Course Information Undergraduate prospectus

Computer Algorithms and Modelling

Course summary

Course code: COMP1555
Level: 5
Credits: 15
School: Architecture, Computing and Hums
Department: Computing and Information Sys.
Course Coordinator(s): Constantinos Ierotheou


Pre and co requisites

Level 4 appropriate mathematics for computing (for example, both MATH1110 and MATH1111), Level 4 appropriate programming (for example, both COMP1752 and COMP1753), Level 4 appropriate systems analysis (for example, COMP1713)


Among the desirable skills that employers ask for in a computing graduate is the ability to decompose a problem into manageable logical components and to use appropriate algorithms to solve the resulting sub-problems. Building on the Level 4 mathematics-based courses, this course takes the student through the fundamentals of data structures, algorithms and problem solving through modelling before examining algorithms for sorting and searching, semi-numerical and eventually numerical methods. A wide range of algorithms will be explored through their application to solving a variety of problems by formulating appropriate models in a series of practical exercises. The course aims to: Provide a foundation for understanding the fundamentals of algorithms, semi-numerical and numerical methods and their application to modelling and simulation as a means of solving problems.

Learning outcomes

On successful completion of this course a student will be able to:
1 Select and employ appropriate data structures.
2 Formulate and solve elementary mathematical models.
3 Obtain programmatic solutions using appropriate software, including a high level programming language.
4 Describe and discuss the efficiency, complexity, accuracy and limitations of algorithms.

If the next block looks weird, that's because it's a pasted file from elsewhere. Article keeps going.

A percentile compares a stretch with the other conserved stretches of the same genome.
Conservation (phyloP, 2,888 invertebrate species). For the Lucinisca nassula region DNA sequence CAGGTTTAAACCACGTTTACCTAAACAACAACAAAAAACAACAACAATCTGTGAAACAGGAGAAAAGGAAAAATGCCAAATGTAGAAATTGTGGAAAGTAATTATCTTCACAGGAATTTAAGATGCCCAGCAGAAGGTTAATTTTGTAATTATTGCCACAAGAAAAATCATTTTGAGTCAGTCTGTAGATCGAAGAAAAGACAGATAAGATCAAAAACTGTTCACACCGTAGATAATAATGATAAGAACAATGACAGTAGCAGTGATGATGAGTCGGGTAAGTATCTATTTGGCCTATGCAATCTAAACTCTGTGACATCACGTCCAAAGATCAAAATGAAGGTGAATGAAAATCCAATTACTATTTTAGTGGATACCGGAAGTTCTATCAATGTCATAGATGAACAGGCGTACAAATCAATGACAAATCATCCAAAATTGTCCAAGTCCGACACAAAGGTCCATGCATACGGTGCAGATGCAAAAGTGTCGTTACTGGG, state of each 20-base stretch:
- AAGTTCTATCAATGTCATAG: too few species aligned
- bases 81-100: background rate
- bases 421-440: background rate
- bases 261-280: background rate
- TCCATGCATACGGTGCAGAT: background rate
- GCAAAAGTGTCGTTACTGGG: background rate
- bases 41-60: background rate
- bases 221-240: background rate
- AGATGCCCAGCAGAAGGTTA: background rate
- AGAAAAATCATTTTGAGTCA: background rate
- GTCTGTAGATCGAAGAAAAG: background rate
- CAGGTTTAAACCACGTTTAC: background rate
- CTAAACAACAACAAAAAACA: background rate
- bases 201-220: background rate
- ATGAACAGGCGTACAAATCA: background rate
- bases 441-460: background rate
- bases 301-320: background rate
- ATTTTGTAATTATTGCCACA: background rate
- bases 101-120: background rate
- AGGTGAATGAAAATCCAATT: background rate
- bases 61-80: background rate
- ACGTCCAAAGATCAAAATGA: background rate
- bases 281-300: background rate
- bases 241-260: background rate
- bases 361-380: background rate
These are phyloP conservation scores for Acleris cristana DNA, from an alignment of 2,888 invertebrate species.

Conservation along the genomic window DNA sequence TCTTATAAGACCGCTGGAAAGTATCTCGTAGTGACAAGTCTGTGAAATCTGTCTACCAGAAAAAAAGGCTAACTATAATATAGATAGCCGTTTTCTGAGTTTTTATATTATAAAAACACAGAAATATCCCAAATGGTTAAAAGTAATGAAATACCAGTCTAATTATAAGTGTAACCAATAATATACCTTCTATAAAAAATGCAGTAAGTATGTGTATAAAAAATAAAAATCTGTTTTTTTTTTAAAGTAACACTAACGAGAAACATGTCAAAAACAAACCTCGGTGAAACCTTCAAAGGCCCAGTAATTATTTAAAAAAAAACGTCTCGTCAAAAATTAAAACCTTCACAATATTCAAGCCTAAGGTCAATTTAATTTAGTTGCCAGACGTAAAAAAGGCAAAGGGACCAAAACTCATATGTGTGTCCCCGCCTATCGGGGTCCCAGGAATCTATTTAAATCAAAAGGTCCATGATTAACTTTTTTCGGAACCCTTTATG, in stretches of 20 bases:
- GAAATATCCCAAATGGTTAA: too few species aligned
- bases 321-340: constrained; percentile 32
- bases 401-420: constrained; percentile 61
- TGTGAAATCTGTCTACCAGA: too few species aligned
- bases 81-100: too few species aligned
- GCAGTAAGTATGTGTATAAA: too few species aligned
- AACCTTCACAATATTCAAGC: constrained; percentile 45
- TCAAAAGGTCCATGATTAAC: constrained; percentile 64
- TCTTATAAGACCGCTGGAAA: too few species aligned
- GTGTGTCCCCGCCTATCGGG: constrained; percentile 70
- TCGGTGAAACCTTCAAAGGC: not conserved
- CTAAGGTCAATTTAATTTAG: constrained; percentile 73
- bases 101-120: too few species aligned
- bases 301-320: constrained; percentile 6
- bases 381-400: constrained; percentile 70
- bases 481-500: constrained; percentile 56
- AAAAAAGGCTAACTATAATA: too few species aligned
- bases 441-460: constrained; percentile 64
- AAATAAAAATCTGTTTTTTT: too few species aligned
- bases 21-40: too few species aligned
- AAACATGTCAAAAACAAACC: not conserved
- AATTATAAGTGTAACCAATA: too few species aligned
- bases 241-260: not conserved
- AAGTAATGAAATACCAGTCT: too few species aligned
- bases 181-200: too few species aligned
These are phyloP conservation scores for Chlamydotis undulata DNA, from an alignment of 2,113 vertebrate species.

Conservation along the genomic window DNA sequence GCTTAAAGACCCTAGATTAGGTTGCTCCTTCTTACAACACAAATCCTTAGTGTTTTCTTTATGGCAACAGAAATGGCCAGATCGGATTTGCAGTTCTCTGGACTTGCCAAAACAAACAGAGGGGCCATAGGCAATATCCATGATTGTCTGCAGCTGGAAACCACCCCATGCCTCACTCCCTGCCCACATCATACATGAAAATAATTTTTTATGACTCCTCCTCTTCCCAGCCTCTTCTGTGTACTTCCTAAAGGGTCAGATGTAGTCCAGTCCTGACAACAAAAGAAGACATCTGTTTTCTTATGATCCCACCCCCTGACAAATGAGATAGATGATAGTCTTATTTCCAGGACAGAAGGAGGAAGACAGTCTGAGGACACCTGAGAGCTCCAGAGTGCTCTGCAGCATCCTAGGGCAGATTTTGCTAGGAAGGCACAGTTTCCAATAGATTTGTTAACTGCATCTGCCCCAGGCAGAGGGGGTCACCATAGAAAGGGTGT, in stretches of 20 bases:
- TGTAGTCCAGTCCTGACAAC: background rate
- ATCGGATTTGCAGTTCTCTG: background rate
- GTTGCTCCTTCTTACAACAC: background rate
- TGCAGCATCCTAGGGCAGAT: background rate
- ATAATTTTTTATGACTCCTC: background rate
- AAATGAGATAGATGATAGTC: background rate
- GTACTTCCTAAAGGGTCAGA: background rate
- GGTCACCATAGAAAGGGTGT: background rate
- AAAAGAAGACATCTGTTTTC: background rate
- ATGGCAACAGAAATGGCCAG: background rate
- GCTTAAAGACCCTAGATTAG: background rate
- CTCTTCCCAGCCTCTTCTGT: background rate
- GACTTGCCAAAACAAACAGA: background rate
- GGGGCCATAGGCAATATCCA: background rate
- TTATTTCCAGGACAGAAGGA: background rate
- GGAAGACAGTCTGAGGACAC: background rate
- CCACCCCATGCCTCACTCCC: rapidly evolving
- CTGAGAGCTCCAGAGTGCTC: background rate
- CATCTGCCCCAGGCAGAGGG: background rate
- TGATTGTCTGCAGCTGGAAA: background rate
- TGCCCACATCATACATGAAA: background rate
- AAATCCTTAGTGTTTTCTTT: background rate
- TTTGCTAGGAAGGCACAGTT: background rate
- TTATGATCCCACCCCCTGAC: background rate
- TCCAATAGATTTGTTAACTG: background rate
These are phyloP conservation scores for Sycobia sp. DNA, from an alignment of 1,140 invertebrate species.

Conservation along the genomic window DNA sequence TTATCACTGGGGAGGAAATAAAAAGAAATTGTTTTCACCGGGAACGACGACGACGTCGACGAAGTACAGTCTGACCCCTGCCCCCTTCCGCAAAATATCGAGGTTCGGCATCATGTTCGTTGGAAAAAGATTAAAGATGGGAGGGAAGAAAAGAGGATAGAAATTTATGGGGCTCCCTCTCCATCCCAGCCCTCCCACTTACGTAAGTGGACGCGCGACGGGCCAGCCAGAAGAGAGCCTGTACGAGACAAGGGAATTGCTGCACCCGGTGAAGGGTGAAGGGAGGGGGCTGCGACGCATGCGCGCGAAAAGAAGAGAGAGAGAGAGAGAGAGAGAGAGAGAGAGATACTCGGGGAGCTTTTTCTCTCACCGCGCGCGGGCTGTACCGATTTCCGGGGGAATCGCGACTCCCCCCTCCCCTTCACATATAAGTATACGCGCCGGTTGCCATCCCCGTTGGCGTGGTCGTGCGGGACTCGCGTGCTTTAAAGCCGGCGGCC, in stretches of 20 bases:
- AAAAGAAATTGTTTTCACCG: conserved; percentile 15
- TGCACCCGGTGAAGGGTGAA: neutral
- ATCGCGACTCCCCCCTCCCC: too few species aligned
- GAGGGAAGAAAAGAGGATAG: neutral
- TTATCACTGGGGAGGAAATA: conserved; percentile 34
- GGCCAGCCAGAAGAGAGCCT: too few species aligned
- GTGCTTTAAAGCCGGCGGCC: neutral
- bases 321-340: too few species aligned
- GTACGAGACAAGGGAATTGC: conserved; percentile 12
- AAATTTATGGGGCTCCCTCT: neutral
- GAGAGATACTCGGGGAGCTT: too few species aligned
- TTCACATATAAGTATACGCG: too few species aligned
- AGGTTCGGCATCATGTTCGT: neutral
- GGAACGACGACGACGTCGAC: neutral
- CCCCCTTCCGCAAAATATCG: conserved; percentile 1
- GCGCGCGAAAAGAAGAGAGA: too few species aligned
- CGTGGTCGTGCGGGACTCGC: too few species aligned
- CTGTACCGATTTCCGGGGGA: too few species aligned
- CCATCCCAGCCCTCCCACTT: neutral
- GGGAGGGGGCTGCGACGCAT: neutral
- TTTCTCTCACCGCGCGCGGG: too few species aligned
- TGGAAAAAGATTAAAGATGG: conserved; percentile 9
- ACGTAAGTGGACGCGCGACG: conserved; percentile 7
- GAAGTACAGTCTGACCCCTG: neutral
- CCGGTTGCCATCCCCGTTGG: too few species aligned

Indicative content

From problem statement to solution. Data structures: primitives, composites, arrays, matrices, pointers, linked lists, stacks, hash tables, trees. The nature of algorithms: iteration, recursion, convergence, efficiency, complexity, completeness, Landau notation. Sorting and searching. Using data: assumptions, errors, floating point, precision, random numbers. Solving non-linear equations of a single variable. Interpolation, extrapolation, least squares method for curve fitting. Calculus and numerical methods.

Teaching and learning activity

Concepts will be introduced through lectures supported by tutorials and a structured programme of laboratory sessions. Total student contact time will be divided as: Lectures 2/3 Tutorial/Laboratory work 1/3


Coursework - 50%
LO - 1-4
Numeric grading
Pass mark - 40%
Solution of an open modelling problem. This will require software development and a short report.
Exam - 50%
LO - 1,2,4
Numeric grading
Pass mark - 40%
Two hour exam where student answers 2 out of 3 questions.

Nature of FORMATIVE assessment supporting student learning:
Lab and tutorial work will be used to support student learning with a variety of formative exercises.